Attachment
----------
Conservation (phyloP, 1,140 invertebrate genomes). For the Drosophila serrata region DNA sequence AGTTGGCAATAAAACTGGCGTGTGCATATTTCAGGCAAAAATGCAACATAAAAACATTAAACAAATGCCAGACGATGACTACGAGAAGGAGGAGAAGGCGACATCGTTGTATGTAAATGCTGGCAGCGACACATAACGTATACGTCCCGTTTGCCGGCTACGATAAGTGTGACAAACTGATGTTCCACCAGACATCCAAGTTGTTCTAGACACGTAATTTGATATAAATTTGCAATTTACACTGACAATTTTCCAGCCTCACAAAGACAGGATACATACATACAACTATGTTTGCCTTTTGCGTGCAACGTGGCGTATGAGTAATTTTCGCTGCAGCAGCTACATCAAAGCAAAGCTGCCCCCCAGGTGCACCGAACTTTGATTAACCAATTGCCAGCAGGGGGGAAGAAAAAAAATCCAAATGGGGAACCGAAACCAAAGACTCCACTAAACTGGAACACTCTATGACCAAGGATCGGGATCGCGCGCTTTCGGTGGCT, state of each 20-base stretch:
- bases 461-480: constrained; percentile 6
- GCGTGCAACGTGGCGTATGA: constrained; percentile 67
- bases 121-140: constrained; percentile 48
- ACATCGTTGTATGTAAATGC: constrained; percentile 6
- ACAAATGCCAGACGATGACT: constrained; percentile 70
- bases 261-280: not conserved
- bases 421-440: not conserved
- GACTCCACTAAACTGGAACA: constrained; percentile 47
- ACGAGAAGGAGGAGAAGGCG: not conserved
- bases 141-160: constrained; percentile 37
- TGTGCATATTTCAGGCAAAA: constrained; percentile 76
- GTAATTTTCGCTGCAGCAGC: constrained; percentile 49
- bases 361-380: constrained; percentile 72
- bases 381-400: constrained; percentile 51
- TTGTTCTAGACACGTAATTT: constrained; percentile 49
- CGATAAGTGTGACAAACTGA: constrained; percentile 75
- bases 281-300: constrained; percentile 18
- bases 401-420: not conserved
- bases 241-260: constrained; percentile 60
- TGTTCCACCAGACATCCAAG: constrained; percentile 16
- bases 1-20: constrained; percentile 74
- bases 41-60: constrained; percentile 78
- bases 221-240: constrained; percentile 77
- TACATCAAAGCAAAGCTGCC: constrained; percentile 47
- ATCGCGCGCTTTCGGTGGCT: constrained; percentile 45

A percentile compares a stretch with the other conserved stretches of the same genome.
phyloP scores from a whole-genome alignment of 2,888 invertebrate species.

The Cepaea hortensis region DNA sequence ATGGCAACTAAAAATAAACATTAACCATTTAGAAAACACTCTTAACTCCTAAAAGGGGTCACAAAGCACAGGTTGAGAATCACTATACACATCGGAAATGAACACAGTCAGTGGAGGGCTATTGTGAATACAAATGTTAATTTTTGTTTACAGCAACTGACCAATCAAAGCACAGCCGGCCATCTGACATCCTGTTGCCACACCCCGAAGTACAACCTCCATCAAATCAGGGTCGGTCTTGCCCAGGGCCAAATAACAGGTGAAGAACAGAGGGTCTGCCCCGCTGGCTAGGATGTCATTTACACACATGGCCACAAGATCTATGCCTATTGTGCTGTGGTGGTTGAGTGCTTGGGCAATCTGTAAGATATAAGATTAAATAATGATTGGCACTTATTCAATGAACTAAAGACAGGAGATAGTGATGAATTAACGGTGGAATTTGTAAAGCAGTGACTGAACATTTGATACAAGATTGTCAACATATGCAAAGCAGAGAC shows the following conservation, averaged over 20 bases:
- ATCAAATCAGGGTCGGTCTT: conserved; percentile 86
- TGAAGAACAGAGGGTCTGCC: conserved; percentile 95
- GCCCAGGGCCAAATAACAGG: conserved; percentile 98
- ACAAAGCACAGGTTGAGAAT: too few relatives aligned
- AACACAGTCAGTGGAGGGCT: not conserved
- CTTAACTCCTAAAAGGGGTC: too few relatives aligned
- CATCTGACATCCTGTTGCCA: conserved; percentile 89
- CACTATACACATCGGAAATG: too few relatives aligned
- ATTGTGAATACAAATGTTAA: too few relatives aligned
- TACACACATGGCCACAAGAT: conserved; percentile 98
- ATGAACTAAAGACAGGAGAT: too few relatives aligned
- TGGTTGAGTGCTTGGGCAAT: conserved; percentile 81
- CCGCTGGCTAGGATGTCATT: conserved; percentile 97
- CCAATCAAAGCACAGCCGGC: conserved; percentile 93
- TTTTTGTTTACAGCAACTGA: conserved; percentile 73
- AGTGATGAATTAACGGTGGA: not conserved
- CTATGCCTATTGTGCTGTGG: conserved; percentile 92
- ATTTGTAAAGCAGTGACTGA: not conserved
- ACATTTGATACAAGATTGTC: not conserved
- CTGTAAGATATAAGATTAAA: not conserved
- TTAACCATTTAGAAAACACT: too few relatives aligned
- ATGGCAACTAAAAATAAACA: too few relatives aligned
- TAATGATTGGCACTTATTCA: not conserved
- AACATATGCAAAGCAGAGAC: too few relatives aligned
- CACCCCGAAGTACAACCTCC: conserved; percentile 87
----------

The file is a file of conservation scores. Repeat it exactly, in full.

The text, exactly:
Conservation (phyloP, 1,140 invertebrate genomes). For the Drosophila serrata region DNA sequence AGTTGGCAATAAAACTGGCGTGTGCATATTTCAGGCAAAAATGCAACATAAAAACATTAAACAAATGCCAGACGATGACTACGAGAAGGAGGAGAAGGCGACATCGTTGTATGTAAATGCTGGCAGCGACACATAACGTATACGTCCCGTTTGCCGGCTACGATAAGTGTGACAAACTGATGTTCCACCAGACATCCAAGTTGTTCTAGACACGTAATTTGATATAAATTTGCAATTTACACTGACAATTTTCCAGCCTCACAAAGACAGGATACATACATACAACTATGTTTGCCTTTTGCGTGCAACGTGGCGTATGAGTAATTTTCGCTGCAGCAGCTACATCAAAGCAAAGCTGCCCCCCAGGTGCACCGAACTTTGATTAACCAATTGCCAGCAGGGGGGAAGAAAAAAAATCCAAATGGGGAACCGAAACCAAAGACTCCACTAAACTGGAACACTCTATGACCAAGGATCGGGATCGCGCGCTTTCGGTGGCT, state of each 20-base stretch:
- bases 461-480: constrained; percentile 6
- GCGTGCAACGTGGCGTATGA: constrained; percentile 67
- bases 121-140: constrained; percentile 48
- ACATCGTTGTATGTAAATGC: constrained; percentile 6
- ACAAATGCCAGACGATGACT: constrained; percentile 70
- bases 261-280: not conserved
- bases 421-440: not conserved
- GACTCCACTAAACTGGAACA: constrained; percentile 47
- ACGAGAAGGAGGAGAAGGCG: not conserved
- bases 141-160: constrained; percentile 37
- TGTGCATATTTCAGGCAAAA: constrained; percentile 76
- GTAATTTTCGCTGCAGCAGC: constrained; percentile 49
- bases 361-380: constrained; percentile 72
- bases 381-400: constrained; percentile 51
- TTGTTCTAGACACGTAATTT: constrained; percentile 49
- CGATAAGTGTGACAAACTGA: constrained; percentile 75
- bases 281-300: constrained; percentile 18
- bases 401-420: not conserved
- bases 241-260: constrained; percentile 60
- TGTTCCACCAGACATCCAAG: constrained; percentile 16
- bases 1-20: constrained; percentile 74
- bases 41-60: constrained; percentile 78
- bases 221-240: constrained; percentile 77
- TACATCAAAGCAAAGCTGCC: constrained; percentile 47
- ATCGCGCGCTTTCGGTGGCT: constrained; percentile 45

A percentile compares a stretch with the other conserved stretches of the same genome.
phyloP scores from a whole-genome alignment of 2,888 invertebrate species.

The Cepaea hortensis region DNA sequence ATGGCAACTAAAAATAAACATTAACCATTTAGAAAACACTCTTAACTCCTAAAAGGGGTCACAAAGCACAGGTTGAGAATCACTATACACATCGGAAATGAACACAGTCAGTGGAGGGCTATTGTGAATACAAATGTTAATTTTTGTTTACAGCAACTGACCAATCAAAGCACAGCCGGCCATCTGACATCCTGTTGCCACACCCCGAAGTACAACCTCCATCAAATCAGGGTCGGTCTTGCCCAGGGCCAAATAACAGGTGAAGAACAGAGGGTCTGCCCCGCTGGCTAGGATGTCATTTACACACATGGCCACAAGATCTATGCCTATTGTGCTGTGGTGGTTGAGTGCTTGGGCAATCTGTAAGATATAAGATTAAATAATGATTGGCACTTATTCAATGAACTAAAGACAGGAGATAGTGATGAATTAACGGTGGAATTTGTAAAGCAGTGACTGAACATTTGATACAAGATTGTCAACATATGCAAAGCAGAGAC shows the following conservation, averaged over 20 bases:
- ATCAAATCAGGGTCGGTCTT: conserved; percentile 86
- TGAAGAACAGAGGGTCTGCC: conserved; percentile 95
- GCCCAGGGCCAAATAACAGG: conserved; percentile 98
- ACAAAGCACAGGTTGAGAAT: too few relatives aligned
- AACACAGTCAGTGGAGGGCT: not conserved
- CTTAACTCCTAAAAGGGGTC: too few relatives aligned
- CATCTGACATCCTGTTGCCA: conserved; percentile 89
- CACTATACACATCGGAAATG: too few relatives aligned
- ATTGTGAATACAAATGTTAA: too few relatives aligned
- TACACACATGGCCACAAGAT: conserved; percentile 98
- ATGAACTAAAGACAGGAGAT: too few relatives aligned
- TGGTTGAGTGCTTGGGCAAT: conserved; percentile 81
- CCGCTGGCTAGGATGTCATT: conserved; percentile 97
- CCAATCAAAGCACAGCCGGC: conserved; percentile 93
- TTTTTGTTTACAGCAACTGA: conserved; percentile 73
- AGTGATGAATTAACGGTGGA: not conserved
- CTATGCCTATTGTGCTGTGG: conserved; percentile 92
- ATTTGTAAAGCAGTGACTGA: not conserved
- ACATTTGATACAAGATTGTC: not conserved
- CTGTAAGATATAAGATTAAA: not conserved
- TTAACCATTTAGAAAACACT: too few relatives aligned
- ATGGCAACTAAAAATAAACA: too few relatives aligned
- TAATGATTGGCACTTATTCA: not conserved
- AACATATGCAAAGCAGAGAC: too few relatives aligned
- CACCCCGAAGTACAACCTCC: conserved; percentile 87